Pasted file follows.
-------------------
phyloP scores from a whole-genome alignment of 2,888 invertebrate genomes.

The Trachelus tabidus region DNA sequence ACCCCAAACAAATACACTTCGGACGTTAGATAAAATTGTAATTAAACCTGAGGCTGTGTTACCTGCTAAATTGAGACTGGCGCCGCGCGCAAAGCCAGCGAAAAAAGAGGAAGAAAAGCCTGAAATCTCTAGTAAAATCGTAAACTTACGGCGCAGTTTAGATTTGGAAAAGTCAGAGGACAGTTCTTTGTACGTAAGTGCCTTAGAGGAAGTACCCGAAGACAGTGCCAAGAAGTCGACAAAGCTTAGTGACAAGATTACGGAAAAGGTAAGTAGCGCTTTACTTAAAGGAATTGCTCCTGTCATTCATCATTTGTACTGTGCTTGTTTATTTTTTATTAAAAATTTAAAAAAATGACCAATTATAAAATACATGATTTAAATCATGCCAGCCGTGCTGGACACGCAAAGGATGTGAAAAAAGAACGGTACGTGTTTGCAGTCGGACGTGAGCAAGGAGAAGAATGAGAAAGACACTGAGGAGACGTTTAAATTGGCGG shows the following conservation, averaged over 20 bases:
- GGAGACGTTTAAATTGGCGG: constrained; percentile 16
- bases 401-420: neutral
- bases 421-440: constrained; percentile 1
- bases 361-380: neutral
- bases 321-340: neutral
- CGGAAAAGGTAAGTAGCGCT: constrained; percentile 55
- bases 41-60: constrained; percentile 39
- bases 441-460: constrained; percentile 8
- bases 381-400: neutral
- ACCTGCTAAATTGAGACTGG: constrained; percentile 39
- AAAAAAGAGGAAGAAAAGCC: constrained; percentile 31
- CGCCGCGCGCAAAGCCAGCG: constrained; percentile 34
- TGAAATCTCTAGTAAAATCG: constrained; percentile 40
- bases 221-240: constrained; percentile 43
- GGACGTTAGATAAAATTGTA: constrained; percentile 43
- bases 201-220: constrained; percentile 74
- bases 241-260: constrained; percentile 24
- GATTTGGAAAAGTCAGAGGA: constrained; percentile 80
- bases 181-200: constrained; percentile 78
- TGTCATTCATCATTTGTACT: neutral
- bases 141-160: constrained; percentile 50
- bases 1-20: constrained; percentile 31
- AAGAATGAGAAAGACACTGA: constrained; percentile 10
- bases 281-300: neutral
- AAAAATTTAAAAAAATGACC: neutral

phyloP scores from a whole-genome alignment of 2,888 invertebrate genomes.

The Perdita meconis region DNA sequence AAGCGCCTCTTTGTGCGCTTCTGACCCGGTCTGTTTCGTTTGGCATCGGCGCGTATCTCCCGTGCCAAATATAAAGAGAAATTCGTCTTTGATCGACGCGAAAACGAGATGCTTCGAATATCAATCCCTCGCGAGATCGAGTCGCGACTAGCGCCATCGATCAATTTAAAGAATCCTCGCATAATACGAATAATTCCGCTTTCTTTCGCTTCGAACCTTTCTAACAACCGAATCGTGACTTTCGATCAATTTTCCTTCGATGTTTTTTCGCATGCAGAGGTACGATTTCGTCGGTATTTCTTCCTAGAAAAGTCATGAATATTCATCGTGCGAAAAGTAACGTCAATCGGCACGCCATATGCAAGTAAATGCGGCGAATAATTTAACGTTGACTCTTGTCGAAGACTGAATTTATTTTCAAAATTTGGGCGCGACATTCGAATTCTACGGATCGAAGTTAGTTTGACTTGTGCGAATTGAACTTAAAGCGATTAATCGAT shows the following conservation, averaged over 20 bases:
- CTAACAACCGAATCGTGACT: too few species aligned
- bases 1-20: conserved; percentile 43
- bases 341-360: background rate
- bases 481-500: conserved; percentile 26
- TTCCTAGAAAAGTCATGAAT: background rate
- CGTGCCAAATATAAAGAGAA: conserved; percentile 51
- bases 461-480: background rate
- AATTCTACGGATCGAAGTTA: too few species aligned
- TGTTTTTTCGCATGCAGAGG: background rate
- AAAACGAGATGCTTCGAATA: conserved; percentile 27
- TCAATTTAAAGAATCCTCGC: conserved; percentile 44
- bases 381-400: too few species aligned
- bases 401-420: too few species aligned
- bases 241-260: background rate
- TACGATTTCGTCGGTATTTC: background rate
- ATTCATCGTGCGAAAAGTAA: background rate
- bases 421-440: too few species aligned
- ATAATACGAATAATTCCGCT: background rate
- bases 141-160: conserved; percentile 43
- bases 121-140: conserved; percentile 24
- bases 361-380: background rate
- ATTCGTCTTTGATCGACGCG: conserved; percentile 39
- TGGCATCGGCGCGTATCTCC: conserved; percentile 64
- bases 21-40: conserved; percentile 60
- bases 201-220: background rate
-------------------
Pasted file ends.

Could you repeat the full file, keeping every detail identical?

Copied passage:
phyloP scores from a whole-genome alignment of 2,888 invertebrate genomes.

The Trachelus tabidus region DNA sequence ACCCCAAACAAATACACTTCGGACGTTAGATAAAATTGTAATTAAACCTGAGGCTGTGTTACCTGCTAAATTGAGACTGGCGCCGCGCGCAAAGCCAGCGAAAAAAGAGGAAGAAAAGCCTGAAATCTCTAGTAAAATCGTAAACTTACGGCGCAGTTTAGATTTGGAAAAGTCAGAGGACAGTTCTTTGTACGTAAGTGCCTTAGAGGAAGTACCCGAAGACAGTGCCAAGAAGTCGACAAAGCTTAGTGACAAGATTACGGAAAAGGTAAGTAGCGCTTTACTTAAAGGAATTGCTCCTGTCATTCATCATTTGTACTGTGCTTGTTTATTTTTTATTAAAAATTTAAAAAAATGACCAATTATAAAATACATGATTTAAATCATGCCAGCCGTGCTGGACACGCAAAGGATGTGAAAAAAGAACGGTACGTGTTTGCAGTCGGACGTGAGCAAGGAGAAGAATGAGAAAGACACTGAGGAGACGTTTAAATTGGCGG shows the following conservation, averaged over 20 bases:
- GGAGACGTTTAAATTGGCGG: constrained; percentile 16
- bases 401-420: neutral
- bases 421-440: constrained; percentile 1
- bases 361-380: neutral
- bases 321-340: neutral
- CGGAAAAGGTAAGTAGCGCT: constrained; percentile 55
- bases 41-60: constrained; percentile 39
- bases 441-460: constrained; percentile 8
- bases 381-400: neutral
- ACCTGCTAAATTGAGACTGG: constrained; percentile 39
- AAAAAAGAGGAAGAAAAGCC: constrained; percentile 31
- CGCCGCGCGCAAAGCCAGCG: constrained; percentile 34
- TGAAATCTCTAGTAAAATCG: constrained; percentile 40
- bases 221-240: constrained; percentile 43
- GGACGTTAGATAAAATTGTA: constrained; percentile 43
- bases 201-220: constrained; percentile 74
- bases 241-260: constrained; percentile 24
- GATTTGGAAAAGTCAGAGGA: constrained; percentile 80
- bases 181-200: constrained; percentile 78
- TGTCATTCATCATTTGTACT: neutral
- bases 141-160: constrained; percentile 50
- bases 1-20: constrained; percentile 31
- AAGAATGAGAAAGACACTGA: constrained; percentile 10
- bases 281-300: neutral
- AAAAATTTAAAAAAATGACC: neutral

phyloP scores from a whole-genome alignment of 2,888 invertebrate genomes.

The Perdita meconis region DNA sequence AAGCGCCTCTTTGTGCGCTTCTGACCCGGTCTGTTTCGTTTGGCATCGGCGCGTATCTCCCGTGCCAAATATAAAGAGAAATTCGTCTTTGATCGACGCGAAAACGAGATGCTTCGAATATCAATCCCTCGCGAGATCGAGTCGCGACTAGCGCCATCGATCAATTTAAAGAATCCTCGCATAATACGAATAATTCCGCTTTCTTTCGCTTCGAACCTTTCTAACAACCGAATCGTGACTTTCGATCAATTTTCCTTCGATGTTTTTTCGCATGCAGAGGTACGATTTCGTCGGTATTTCTTCCTAGAAAAGTCATGAATATTCATCGTGCGAAAAGTAACGTCAATCGGCACGCCATATGCAAGTAAATGCGGCGAATAATTTAACGTTGACTCTTGTCGAAGACTGAATTTATTTTCAAAATTTGGGCGCGACATTCGAATTCTACGGATCGAAGTTAGTTTGACTTGTGCGAATTGAACTTAAAGCGATTAATCGAT shows the following conservation, averaged over 20 bases:
- CTAACAACCGAATCGTGACT: too few species aligned
- bases 1-20: conserved; percentile 43
- bases 341-360: background rate
- bases 481-500: conserved; percentile 26
- TTCCTAGAAAAGTCATGAAT: background rate
- CGTGCCAAATATAAAGAGAA: conserved; percentile 51
- bases 461-480: background rate
- AATTCTACGGATCGAAGTTA: too few species aligned
- TGTTTTTTCGCATGCAGAGG: background rate
- AAAACGAGATGCTTCGAATA: conserved; percentile 27
- TCAATTTAAAGAATCCTCGC: conserved; percentile 44
- bases 381-400: too few species aligned
- bases 401-420: too few species aligned
- bases 241-260: background rate
- TACGATTTCGTCGGTATTTC: background rate
- ATTCATCGTGCGAAAAGTAA: background rate
- bases 421-440: too few species aligned
- ATAATACGAATAATTCCGCT: background rate
- bases 141-160: conserved; percentile 43
- bases 121-140: conserved; percentile 24
- bases 361-380: background rate
- ATTCGTCTTTGATCGACGCG: conserved; percentile 39
- TGGCATCGGCGCGTATCTCC: conserved; percentile 64
- bases 21-40: conserved; percentile 60
- bases 201-220: background rate